186. Telegram From the Embassy in Vietnam to the Department of State1

652. For Secretary Rusk pass to McNamara.

Herewith further thoughts on your 534.2
Language in paragraphs 17 and 19-h on “restriction on role of Nhus” seems unrealistic for these reasons:
On basis of my present knowledge, it is clear that U.S. has provided the weapons, training and money to enable Nhu to have in effect adequate army of his own, consisting of men who are carefully selected, intensely indoctrinal [indoctrinated] and well paid. For its size, it is a formidable force and man for man appears to have a big edge over an ordinary military outfit. For some inexplicable reason, we appear to have done all this without our having any effective strings whatever on the use of this force. Our only possible leverage would be cutting off funds, but it is hard to believe that this would be effective.
In an interview with the Italian journalist Gambino for the Italian illustrated weekly Espresso which is to be published in Italy on Thursday (complete English translation being pouched),3 Nhu says in effect that he can and would like to get along without the Americans. He only wants some helicopter units and some money. But he definitely does not want American military personnel who, he says, are absolutely incapable of fighting a guerrilla war. Even the Special Forces created by Kennedy are not worth anything. He wants Viet-Nam to be treated as U.S. treats Yugoslavia—giving them money but not seeking to influence their system of government. He says that he and the President were against massive American intervention even at “the time of greatest danger, that is, the winter of 1961-1962”. The war cannot be won with the Americans because they are an obstacle to [Page 386] the revolutionary transformation of society which is the prerequisite of victory. Then come these words: “If the Americans were to interrupt their help, it may not be a bad thing after all.” He said that if his father-in-law, former Ambassador Chnong, were to “come to Saigon, I will have his head cut off. I will hang him in the center of a square and let him dangle there. My wife will make the knot on the rope because she is proud of being a Vietnamese and she is a good patriot.”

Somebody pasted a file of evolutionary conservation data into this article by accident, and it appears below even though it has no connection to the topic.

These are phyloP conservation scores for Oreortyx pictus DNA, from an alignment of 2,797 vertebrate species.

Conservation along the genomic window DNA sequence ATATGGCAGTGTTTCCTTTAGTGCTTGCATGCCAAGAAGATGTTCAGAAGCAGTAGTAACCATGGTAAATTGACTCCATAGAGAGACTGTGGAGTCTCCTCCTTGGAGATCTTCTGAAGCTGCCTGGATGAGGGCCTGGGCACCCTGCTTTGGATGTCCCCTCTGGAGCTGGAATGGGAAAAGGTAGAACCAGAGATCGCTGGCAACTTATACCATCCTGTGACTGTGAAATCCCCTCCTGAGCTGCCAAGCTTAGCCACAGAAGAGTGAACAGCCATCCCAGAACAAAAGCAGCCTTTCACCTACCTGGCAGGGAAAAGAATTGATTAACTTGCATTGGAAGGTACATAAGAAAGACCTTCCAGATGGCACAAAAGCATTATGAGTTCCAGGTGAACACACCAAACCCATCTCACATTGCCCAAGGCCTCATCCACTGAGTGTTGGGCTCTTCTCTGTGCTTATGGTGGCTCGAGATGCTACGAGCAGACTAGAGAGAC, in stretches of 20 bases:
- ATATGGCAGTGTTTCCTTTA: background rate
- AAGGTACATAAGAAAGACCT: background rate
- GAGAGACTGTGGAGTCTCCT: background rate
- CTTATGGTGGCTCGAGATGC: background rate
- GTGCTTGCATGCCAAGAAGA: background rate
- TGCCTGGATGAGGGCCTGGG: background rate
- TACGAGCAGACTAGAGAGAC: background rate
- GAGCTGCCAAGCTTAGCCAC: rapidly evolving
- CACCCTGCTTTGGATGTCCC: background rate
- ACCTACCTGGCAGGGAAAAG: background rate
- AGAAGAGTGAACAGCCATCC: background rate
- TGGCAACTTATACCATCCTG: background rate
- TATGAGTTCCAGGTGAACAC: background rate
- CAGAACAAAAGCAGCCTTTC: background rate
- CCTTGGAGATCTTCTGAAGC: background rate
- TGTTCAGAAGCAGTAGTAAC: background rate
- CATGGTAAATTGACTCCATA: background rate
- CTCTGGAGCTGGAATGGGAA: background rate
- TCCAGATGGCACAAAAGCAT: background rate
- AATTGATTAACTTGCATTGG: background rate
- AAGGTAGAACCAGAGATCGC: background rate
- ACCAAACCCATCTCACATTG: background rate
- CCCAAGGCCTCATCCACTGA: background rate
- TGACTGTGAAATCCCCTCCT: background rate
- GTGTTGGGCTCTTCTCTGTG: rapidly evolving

Within the last few days the Minister of Civic Action Hieu said to one of my (very few, alas!) highly reliable sources: “We don’t need the Americans any more even in the economic field, as we can confront our economic problems with our own resources.” Present suspension of Commodity Import Program may give GVN a chance to decide whether Hieu is right.
Diem in his message to the National Assembly today, speaking of the forthcoming victory over the Viet Cong, says that it will “show the small countries of the non-aligned world (tiers monde) that they too can strangle Communist subversive war.” He also singled out the World Assembly of the Interparliamentary Union (scene of Madame Nhu’s activity) as the place where Viet-Nam, on the international field, has played a notable role.
The above leads me to the conclusion that we cannot remove the Nhus by non-violent means against their will.
I also conclude that we cannot assume that Diem and Nhu have the same aims as we. Clearly Nhu wants our help without our presence which, in his view, we use as an excuse for interfering in their internal system of government. Get us out, he argues, and he can be as free to do as he wants as Tito is now. And Nhu is a strong influence on Diem.
Paragraphs 3 and 4 make it hard to see today a good future for the U.S.-GVN relationship. I say this because the only thing which the U.S. really wants-the removal of or restriction on the Nhus—is out of the question. Yet, none of the points 19 a-i look really important.
I believe Diem and Nhu see U.S. pressing for things such as removal of Nhus, release of students which they are absolutely sure they cannot give and that we should consider a request to withdraw as a growing possibility. The beginning of withdrawal might trigger off a coup.
  1. Source: Department of State, Central Files, POL 15 S VIET. Top Secret; Immediate; Eyes Only. Received at 9:17 a.m. and passed to the Department of Defense exclusive for McNamara and to the White House at 10:55 a.m.
  2. Document 181.
  3. No pouched translation of this interview of October 3 has been found, but an English text of the interview of Thursday, October 3, is attached to a memorandum from Kattenburg to Forrestal, October 24. (Department of State, Vietnam Working Group Files: Lot 67 D 54, Honolulu Conference, Nov. 20, 1963)